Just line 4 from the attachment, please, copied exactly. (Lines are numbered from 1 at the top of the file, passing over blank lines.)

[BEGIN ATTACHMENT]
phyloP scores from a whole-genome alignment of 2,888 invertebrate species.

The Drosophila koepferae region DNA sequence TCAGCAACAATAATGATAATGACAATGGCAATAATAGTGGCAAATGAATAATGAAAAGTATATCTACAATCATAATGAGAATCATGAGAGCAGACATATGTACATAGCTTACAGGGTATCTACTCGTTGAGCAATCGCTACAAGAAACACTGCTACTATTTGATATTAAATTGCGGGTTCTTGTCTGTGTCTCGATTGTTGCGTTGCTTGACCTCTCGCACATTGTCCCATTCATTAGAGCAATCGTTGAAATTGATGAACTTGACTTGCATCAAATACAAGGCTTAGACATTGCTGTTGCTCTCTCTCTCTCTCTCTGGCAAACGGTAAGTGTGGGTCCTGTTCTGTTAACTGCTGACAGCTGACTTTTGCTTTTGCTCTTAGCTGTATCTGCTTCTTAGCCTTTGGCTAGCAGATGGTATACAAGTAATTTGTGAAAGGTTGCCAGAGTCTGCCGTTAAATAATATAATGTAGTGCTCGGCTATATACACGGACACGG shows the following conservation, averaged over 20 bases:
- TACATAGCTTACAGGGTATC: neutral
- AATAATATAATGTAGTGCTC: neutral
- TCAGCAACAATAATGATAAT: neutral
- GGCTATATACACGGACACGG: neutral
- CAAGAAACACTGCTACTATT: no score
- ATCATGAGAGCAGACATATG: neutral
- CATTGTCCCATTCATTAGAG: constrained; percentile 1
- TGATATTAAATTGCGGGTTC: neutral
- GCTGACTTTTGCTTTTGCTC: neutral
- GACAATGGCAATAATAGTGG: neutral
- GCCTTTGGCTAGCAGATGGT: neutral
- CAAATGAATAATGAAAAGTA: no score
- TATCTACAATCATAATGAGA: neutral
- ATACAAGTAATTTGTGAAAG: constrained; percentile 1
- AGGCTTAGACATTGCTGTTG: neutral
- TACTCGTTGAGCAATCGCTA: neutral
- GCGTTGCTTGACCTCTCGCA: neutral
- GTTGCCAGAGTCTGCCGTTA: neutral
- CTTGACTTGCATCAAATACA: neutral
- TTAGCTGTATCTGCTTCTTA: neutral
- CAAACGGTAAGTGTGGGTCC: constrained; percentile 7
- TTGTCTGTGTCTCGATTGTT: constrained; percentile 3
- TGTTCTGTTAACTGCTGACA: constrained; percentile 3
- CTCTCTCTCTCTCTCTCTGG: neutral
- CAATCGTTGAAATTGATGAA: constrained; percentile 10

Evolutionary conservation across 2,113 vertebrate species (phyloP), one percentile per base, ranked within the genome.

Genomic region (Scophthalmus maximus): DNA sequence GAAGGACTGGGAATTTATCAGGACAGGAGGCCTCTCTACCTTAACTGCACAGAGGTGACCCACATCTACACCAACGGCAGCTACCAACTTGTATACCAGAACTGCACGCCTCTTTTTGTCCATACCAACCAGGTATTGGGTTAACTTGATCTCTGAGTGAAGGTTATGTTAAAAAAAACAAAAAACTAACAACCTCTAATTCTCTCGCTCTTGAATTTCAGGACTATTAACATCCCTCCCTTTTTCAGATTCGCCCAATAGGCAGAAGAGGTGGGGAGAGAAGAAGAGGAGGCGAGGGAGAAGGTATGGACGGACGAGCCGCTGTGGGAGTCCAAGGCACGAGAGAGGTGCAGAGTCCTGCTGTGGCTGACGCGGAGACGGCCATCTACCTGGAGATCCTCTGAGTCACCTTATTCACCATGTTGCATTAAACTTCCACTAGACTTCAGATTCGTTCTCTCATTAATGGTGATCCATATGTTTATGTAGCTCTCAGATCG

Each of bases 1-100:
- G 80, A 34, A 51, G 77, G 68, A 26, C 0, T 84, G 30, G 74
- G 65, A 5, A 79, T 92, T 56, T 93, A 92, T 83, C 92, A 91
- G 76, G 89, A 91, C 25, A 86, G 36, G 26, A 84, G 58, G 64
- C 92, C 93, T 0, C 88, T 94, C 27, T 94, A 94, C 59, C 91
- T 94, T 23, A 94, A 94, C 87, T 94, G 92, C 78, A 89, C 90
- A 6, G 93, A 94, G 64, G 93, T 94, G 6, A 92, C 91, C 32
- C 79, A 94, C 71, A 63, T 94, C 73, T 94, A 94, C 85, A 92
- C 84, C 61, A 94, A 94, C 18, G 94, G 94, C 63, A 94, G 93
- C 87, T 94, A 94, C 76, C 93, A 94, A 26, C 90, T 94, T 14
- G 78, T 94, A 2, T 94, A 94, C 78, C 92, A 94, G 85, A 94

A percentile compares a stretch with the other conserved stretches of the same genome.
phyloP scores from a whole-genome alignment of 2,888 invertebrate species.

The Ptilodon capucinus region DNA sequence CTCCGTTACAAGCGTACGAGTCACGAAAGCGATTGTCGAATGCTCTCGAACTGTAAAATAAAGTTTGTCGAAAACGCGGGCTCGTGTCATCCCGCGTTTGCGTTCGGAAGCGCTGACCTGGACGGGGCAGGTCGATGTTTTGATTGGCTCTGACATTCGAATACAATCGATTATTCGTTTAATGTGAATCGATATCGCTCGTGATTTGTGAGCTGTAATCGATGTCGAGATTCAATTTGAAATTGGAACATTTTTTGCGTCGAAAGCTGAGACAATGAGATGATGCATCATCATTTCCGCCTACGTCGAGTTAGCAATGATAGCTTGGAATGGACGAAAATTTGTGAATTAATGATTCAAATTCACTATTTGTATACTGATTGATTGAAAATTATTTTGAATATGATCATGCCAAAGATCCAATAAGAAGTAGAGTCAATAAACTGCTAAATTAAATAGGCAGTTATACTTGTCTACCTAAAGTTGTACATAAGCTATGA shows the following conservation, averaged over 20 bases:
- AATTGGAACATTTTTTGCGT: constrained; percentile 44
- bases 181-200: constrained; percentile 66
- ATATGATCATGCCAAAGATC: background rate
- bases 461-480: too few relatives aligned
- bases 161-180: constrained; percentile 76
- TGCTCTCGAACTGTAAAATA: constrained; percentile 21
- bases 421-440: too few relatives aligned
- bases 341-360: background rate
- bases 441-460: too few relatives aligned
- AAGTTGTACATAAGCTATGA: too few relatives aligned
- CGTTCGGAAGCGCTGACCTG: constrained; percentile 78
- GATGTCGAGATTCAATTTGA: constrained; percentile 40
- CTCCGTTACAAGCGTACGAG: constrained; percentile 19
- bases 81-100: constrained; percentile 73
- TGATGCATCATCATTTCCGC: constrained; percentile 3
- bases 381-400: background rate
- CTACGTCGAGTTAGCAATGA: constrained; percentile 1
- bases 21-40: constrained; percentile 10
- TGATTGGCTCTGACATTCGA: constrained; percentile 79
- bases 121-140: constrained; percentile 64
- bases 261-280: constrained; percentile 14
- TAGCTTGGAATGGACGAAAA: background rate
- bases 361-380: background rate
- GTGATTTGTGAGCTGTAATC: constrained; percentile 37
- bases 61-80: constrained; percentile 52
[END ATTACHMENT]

- AATAATATAATGTAGTGCTC: neutral